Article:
“His prognosis is not good,” said the doctor. “The cancer is too advanced to cure.” But Yitty W. couldn’t just let her child die. She consulted with one specialist and then another, in search of a cure. No one offered much hope. Nine-year-old Shimmy was growing sicker every day. Things were so bad, the doctors didn’t even want to treat him. Why put a child through chemo, they said, when it was only going to make his final weeks miserable?
Then her aunt called to tell her about Yeshuas Hachaim, the segulah from the saintly mekubal Rabbi Chaim Palagi, zt’l. Mesamche Lev makes all the arrangements on behalf of the sick. They distribute the meat to poor talmidei chachamim and ask the recipients to pray for the choleh. The merit of the tzedakah can then bring healing to his flesh, so that he is cured.
“You have to do it,” Yitty’s aunt said. “Shimmy needs a yeshuah that is shelo k’derech ha’teva—supernatural. This segulah comes from a great mekubal. It is supernatural.”
With tears coursing down her cheeks, Yitty gazed at Shimmy. Her heart ached with love and pity. The new book she’d given him that morning lay on his pillow, unread. The yogurt from the Bikur Cholim room was on the bedside table. She’d cajoled him into eating one tiny spoonful. What was happening to the cute child who just a short while ago had won every race on the block? What was happening to the boy who used to devour everything she fed him, and then ask for more?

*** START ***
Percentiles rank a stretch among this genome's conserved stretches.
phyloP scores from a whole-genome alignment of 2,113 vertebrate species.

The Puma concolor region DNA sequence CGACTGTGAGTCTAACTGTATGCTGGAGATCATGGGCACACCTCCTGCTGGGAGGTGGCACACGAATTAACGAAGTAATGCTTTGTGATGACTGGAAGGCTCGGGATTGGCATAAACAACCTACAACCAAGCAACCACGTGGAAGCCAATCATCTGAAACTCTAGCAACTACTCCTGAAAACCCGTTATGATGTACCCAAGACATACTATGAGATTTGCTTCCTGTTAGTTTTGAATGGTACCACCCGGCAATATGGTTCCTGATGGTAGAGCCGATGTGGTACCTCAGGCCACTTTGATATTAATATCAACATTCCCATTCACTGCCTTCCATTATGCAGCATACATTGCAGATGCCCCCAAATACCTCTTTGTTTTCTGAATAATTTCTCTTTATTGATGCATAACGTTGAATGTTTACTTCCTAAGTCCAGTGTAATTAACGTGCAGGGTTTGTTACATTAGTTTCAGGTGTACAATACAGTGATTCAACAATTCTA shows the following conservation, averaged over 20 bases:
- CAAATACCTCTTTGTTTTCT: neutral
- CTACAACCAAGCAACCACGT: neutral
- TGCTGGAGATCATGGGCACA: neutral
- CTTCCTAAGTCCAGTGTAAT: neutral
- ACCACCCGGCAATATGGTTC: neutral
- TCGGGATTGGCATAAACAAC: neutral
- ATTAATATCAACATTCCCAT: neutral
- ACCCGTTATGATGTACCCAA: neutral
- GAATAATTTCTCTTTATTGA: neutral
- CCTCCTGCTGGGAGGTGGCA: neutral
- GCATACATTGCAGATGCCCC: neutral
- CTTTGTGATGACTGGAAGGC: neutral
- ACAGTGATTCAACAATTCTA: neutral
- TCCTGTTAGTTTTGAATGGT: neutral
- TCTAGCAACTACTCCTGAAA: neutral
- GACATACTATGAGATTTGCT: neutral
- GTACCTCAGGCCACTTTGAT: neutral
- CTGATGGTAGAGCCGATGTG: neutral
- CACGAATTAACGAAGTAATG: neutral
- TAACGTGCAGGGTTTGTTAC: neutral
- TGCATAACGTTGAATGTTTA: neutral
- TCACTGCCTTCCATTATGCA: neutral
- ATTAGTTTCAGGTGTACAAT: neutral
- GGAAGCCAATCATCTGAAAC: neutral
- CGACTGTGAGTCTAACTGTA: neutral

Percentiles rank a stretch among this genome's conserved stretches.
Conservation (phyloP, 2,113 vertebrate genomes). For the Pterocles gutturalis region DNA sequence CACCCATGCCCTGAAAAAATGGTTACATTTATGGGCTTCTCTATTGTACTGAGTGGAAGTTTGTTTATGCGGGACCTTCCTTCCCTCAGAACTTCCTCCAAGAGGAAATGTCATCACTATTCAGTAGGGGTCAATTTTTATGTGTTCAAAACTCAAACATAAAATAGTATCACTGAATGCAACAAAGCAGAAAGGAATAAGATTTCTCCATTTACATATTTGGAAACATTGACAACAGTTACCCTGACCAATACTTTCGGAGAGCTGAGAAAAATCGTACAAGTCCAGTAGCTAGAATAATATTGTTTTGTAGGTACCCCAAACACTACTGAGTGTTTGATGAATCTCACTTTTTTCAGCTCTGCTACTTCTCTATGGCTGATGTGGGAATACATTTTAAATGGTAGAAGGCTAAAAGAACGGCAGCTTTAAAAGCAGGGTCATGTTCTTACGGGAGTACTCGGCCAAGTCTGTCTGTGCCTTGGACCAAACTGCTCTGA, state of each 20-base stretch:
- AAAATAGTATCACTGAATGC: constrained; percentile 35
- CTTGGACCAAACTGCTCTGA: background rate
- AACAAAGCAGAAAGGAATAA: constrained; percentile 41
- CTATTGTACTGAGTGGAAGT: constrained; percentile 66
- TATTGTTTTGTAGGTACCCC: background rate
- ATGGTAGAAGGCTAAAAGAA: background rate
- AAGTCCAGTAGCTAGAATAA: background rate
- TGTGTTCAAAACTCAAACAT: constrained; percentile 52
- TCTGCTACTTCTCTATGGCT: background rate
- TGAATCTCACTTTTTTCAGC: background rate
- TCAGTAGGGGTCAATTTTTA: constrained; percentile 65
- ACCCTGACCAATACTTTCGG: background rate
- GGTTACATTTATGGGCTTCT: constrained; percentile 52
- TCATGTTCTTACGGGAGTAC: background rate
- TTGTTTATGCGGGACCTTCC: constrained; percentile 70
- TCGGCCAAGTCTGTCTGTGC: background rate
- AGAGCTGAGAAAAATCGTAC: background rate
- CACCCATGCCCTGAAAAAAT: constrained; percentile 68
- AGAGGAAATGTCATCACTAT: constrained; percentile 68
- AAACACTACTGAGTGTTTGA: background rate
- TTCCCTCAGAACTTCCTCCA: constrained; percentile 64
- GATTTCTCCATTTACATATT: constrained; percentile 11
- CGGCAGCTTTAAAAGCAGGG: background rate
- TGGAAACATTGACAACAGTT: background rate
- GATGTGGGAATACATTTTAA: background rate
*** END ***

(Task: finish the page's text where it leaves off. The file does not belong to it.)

But this was not a time for painful memories. There was a segulah to do! With a sense of purpose, she strode to the nurse’s station and asked for Shimmy’s latest weight. It was 72 pounds—a good 8 pounds less than when he’d been admitted just two weeks earlier. Minutes later, she was on the phone with Mesamche Lev, to donate $554.40.
“It’s for Shimon ben Sarah Yitta,” she said. Feeling strangely relieved, she rushed back to Shimmy’s side. Things started to happen soon afterward. A doctor suggested a last-ditch treatment and though his colleagues didn’t think it would work, Yitty said to go ahead with it. Amazingly, it worked better than anyone could have hoped for—and after just three rounds of chemo, Shimmy’s tests results were promising.
Today, Shimmy is back in cheder. His peyos are still wispy, but he’s learning and running races again—and his appetite is terrific. Yitty credits Yeshuas Hachaim for his miraculous recovery.
“We saw it with our own eyes,” she said. “The very day I did the Yeshuas Hachaim segulah, things started turning around. The same doctor who had given up on Shimmy suddenly ‘decided’ to make a last-ditch effort to save him; and the treatment worked better than anyone could have imagined.”
“I told so many people about Yeshuas Hachaim, because it really works. The segulah of Rabbi Chaim Palagi, and the zechus of giving meat to the poor through Mesamche Lev, brings about miracles.” She added that as a longtime supporter of Mesamche Lev, she knew that if they were offering this segulah, it had to be worth trying.
“Mesamche Lev does such good work,” she says. “The amount of help they give to the poor is just mind-boggling. It’s not a secret that tzedakah tatzil mi’maves—charity saves from death. When you give to Mesamche Lev, it is a very high level of tzedakah. I recommend that people try Yeshuas Hachaim. I know that I will continue to support Mesamche Lev, hopefully in good health.” v
To learn more about Yeshuas Hachaim, call Mesamche Lev at 718-506-1400 or visit MesamcheLev.org.